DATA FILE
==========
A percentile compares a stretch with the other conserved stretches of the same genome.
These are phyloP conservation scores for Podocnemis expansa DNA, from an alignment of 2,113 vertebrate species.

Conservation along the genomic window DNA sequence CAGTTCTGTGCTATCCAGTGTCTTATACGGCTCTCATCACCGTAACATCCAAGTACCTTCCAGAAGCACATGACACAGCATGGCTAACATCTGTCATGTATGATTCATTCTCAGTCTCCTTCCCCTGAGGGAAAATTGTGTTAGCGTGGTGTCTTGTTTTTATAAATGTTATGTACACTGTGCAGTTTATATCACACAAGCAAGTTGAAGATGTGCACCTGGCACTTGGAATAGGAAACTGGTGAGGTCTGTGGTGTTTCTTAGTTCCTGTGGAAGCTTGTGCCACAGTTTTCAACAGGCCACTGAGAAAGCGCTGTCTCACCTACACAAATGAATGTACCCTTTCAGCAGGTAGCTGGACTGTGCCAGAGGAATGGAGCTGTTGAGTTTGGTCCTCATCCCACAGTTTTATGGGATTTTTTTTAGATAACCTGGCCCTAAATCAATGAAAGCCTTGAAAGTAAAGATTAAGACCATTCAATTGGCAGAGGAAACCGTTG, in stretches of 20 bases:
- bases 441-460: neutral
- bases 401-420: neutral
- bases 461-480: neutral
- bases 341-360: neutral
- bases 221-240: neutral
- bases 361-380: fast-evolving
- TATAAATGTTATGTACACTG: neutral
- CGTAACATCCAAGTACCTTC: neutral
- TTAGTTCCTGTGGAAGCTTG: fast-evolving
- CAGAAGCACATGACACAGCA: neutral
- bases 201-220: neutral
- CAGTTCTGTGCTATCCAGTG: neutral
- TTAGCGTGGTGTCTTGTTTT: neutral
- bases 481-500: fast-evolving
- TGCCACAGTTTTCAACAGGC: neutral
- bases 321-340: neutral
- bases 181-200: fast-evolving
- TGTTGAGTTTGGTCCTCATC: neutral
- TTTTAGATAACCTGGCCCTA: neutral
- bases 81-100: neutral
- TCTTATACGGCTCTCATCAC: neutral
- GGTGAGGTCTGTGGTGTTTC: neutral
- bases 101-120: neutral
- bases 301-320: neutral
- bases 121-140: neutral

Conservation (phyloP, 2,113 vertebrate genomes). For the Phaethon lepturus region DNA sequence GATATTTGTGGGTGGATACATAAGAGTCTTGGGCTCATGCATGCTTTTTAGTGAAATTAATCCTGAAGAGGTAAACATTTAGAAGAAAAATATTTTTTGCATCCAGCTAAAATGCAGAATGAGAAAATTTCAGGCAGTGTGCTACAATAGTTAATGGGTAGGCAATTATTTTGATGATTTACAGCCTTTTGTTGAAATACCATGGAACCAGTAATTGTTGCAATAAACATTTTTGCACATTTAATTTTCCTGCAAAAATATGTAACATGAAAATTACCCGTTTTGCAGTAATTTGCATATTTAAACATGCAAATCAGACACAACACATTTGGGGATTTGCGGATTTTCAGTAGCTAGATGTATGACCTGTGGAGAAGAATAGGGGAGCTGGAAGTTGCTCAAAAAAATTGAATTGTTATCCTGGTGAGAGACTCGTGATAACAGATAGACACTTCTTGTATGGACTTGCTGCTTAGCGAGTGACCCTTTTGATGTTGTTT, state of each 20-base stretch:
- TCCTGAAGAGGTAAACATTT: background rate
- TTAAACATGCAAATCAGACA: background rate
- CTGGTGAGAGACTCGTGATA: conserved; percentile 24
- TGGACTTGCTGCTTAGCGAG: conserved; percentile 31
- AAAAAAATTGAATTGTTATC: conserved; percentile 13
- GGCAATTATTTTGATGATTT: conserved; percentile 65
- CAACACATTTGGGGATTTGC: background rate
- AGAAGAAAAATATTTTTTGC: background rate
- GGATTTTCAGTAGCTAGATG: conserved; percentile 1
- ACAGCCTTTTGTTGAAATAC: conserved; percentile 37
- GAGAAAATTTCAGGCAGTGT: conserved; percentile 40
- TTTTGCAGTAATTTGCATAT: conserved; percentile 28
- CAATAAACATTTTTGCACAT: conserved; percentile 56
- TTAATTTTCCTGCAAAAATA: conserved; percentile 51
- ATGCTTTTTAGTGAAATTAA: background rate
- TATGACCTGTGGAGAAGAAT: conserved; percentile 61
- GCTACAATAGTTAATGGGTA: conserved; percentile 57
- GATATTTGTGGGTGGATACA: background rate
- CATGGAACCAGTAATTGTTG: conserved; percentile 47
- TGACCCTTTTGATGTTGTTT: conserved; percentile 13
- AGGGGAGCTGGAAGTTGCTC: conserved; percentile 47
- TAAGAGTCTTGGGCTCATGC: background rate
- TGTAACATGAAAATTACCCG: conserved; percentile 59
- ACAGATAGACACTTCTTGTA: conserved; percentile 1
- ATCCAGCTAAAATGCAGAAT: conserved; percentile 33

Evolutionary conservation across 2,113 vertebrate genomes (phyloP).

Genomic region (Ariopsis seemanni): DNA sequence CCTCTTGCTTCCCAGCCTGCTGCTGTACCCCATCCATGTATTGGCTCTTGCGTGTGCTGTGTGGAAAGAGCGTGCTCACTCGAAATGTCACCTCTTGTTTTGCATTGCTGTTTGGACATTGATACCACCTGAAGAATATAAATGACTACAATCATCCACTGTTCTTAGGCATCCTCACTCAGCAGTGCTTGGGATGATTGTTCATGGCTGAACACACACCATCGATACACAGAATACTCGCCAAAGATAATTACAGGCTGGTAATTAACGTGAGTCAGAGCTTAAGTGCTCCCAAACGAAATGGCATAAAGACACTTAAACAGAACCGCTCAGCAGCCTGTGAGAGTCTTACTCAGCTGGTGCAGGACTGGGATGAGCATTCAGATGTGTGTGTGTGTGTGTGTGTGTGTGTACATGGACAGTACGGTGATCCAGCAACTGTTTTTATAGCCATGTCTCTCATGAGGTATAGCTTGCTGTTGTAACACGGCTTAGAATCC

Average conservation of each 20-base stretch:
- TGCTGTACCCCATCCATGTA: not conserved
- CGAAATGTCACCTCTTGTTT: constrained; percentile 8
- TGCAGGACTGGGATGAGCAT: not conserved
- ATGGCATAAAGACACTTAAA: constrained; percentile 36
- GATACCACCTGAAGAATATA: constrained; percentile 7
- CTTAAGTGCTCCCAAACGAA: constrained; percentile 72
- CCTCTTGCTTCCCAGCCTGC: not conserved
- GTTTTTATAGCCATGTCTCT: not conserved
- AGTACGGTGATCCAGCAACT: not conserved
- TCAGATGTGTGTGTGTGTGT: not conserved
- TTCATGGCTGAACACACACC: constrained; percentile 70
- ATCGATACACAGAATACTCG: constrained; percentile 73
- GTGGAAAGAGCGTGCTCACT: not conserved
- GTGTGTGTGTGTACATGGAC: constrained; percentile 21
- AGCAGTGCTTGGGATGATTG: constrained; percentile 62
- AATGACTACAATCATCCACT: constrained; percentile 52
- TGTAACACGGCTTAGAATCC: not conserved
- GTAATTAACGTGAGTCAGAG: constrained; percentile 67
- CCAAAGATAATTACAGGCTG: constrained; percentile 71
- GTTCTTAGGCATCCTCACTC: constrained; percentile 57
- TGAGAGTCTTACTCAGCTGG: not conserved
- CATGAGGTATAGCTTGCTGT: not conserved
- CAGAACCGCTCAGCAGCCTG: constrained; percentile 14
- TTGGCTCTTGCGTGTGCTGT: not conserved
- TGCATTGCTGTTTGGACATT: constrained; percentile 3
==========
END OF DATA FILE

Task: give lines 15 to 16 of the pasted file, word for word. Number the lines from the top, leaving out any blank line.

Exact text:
- CAGTTCTGTGCTATCCAGTG: neutral
- TTAGCGTGGTGTCTTGTTTT: neutral